1. Not managing/monitoring your over sixty days report:  It is very easy for a recruiter carrying 25, 30, 50 req’s to forget what their top priorities are, which positions have been open over 60 days, etc.  It you do not stay on top of your openings (and if managers aren’t pounding down your door, positions can creep past this milestone very fast.
  2. Recruiters either don’t have the time to source for quality candidates or . . . are NOT carving out time.
  3. Recruiters don’t have the skills/competencies (or both) to find high quality talent for their CTF positions.

Some solutions to reducing the percentage of positions trending over 60 days old:

  1. On a weekly basis, have a team meeting to specifically discuss positions trending over 60 days.  Position on hold? Close it.  Candidates to disposition and get over to manager? Do it. One of our clients has recently implemented a Monday morning “huddle” to specifically discuss positions trending over 60 days.  By making it a priority, they have cut these down from 25% to 13%!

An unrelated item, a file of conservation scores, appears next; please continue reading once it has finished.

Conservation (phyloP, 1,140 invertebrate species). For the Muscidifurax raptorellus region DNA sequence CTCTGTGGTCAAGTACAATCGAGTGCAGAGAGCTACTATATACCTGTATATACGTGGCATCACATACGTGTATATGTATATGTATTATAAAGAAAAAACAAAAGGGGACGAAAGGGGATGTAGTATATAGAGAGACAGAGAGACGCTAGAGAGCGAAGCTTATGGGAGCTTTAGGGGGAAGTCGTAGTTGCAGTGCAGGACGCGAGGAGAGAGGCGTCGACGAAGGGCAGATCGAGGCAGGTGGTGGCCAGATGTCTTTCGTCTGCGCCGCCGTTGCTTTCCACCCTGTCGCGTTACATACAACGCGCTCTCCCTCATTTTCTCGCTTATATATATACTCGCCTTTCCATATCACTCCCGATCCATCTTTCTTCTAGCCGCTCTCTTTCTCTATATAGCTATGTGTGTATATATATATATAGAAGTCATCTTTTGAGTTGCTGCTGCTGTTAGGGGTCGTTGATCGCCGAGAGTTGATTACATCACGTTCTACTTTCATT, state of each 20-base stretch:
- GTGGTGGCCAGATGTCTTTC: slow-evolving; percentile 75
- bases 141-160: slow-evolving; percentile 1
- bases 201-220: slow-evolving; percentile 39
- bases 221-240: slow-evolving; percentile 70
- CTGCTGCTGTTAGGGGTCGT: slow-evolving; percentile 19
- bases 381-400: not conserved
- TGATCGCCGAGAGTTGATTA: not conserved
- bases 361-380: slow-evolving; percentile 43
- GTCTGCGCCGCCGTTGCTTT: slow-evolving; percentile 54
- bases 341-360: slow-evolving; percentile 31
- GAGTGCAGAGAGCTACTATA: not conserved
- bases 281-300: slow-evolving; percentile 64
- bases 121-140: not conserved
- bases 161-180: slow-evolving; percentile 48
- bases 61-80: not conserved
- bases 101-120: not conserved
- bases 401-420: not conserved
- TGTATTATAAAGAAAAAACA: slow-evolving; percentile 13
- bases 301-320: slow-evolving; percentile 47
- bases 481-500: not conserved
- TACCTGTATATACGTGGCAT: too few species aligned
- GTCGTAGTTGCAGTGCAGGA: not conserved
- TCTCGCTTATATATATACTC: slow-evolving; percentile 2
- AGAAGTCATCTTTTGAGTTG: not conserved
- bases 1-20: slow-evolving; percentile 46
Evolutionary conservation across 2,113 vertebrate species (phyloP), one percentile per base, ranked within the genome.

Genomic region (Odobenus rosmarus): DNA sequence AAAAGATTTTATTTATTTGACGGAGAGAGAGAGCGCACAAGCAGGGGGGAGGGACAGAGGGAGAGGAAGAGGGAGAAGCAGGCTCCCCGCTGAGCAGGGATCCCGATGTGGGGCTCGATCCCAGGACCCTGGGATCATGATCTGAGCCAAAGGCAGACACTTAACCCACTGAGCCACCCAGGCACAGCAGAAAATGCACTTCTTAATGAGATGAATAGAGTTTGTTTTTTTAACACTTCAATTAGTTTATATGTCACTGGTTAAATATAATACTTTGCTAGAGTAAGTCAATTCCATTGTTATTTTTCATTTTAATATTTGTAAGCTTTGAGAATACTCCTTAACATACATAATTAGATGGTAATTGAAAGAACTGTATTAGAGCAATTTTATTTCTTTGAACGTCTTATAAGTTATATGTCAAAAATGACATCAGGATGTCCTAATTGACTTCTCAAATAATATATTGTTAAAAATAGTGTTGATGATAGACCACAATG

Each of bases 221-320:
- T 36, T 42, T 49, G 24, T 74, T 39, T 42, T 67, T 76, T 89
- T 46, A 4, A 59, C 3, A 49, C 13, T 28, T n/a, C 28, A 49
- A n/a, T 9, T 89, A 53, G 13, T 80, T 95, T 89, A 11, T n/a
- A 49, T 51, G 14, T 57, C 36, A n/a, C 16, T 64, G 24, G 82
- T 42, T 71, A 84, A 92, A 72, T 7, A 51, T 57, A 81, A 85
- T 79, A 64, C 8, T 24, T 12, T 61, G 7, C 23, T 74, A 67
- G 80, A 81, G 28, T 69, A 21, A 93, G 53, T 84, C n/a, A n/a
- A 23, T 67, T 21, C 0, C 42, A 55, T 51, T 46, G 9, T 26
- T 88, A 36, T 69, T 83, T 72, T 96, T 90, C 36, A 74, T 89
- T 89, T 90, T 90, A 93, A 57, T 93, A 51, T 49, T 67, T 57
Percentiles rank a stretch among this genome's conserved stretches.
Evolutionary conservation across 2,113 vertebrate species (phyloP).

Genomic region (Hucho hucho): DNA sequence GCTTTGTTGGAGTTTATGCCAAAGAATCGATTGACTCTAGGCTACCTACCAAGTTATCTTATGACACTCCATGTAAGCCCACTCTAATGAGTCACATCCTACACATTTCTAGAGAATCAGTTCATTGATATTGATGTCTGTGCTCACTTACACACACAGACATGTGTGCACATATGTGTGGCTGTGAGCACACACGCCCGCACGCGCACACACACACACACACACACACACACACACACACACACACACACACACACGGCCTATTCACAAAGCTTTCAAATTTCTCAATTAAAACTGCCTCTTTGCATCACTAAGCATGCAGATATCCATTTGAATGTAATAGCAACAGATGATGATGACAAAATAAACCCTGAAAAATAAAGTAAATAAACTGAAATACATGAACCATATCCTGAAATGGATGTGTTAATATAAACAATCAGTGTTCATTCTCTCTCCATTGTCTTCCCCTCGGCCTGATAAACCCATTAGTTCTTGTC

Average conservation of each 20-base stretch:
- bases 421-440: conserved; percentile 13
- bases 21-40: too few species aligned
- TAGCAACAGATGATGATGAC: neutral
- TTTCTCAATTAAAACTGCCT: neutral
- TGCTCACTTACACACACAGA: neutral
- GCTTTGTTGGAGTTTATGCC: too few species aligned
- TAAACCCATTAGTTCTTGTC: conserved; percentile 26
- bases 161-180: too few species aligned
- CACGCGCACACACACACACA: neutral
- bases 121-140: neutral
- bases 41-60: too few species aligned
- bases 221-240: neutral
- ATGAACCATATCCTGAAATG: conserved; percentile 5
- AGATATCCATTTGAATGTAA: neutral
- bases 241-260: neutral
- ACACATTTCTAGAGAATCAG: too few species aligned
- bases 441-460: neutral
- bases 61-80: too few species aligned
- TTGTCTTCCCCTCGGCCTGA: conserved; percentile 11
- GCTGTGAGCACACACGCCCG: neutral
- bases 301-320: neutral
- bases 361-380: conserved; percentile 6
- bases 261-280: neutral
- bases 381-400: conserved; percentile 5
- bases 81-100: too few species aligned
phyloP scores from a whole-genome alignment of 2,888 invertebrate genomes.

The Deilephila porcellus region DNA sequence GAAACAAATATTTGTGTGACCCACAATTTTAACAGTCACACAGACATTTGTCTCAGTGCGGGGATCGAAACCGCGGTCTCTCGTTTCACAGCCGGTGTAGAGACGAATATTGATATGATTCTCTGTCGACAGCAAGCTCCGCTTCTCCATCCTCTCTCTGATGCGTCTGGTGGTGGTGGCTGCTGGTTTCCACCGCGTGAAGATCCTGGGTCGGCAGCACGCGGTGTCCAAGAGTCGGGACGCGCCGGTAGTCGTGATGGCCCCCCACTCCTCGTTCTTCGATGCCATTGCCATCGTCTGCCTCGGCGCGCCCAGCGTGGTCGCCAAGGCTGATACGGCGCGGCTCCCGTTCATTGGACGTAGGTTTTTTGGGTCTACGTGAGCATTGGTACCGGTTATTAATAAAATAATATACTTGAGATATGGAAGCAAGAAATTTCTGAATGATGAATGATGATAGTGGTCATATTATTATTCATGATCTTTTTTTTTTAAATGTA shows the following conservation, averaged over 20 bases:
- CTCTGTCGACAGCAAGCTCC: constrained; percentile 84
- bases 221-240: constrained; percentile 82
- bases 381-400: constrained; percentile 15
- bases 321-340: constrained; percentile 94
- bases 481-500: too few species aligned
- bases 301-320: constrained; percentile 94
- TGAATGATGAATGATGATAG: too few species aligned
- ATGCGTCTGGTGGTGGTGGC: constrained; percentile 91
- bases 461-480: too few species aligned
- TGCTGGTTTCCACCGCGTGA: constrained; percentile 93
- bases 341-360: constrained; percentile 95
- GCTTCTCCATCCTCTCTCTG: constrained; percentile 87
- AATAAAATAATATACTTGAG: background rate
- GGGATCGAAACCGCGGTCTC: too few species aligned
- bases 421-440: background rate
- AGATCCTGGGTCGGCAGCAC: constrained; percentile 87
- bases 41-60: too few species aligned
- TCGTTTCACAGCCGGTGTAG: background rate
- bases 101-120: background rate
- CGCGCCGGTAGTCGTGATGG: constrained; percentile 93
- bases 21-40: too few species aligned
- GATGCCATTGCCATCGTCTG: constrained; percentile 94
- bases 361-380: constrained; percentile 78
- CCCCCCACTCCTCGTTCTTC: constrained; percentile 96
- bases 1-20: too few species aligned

2. The “time” issue is a little more problematic.  It takes relatively no time to “source/pre-qualify” an active, internal or referral candidate.  Literally, this process is a few minutes. On the other hand, it might take hours to source and pre-qualify one passive/top talent candidate.  Most organizations do not factor this when developing recruitment resource plans!  They don’t dissect which positions are BAU’s, which are CTF and . . . how much sourcing time needs to be dedicated to filling these positions.  With our staffing optimization model, we take that into consideration when identifying the number of resources needed to manage the corresponding hiring needs.  You should investigate this when developing your resource plans.  
  3. The 3rd reason is probably the easiest to fix.  Assuming the recruiter has the competencies of an ‘Elite’ recruiter , they probably can be taught the skills to source top talent.  At the very least, you could assign sourcing activities to those in your organization that enjoy and are good at sourcing or outsource part of the sourcing activities, such as name generation to allow your recruiters more time to cultivate relationships (and ultimately recruit) passive candidates.

If your organization measures you on TTF, I would ensure that you are deploying best practices to manage it!

Any questions, please contact me!

LinkedIn + Persistence + Phone + Respect = Success – Don’t stop until they say, “NO!” – A TRUE STORY

Friday, June 18th, 2010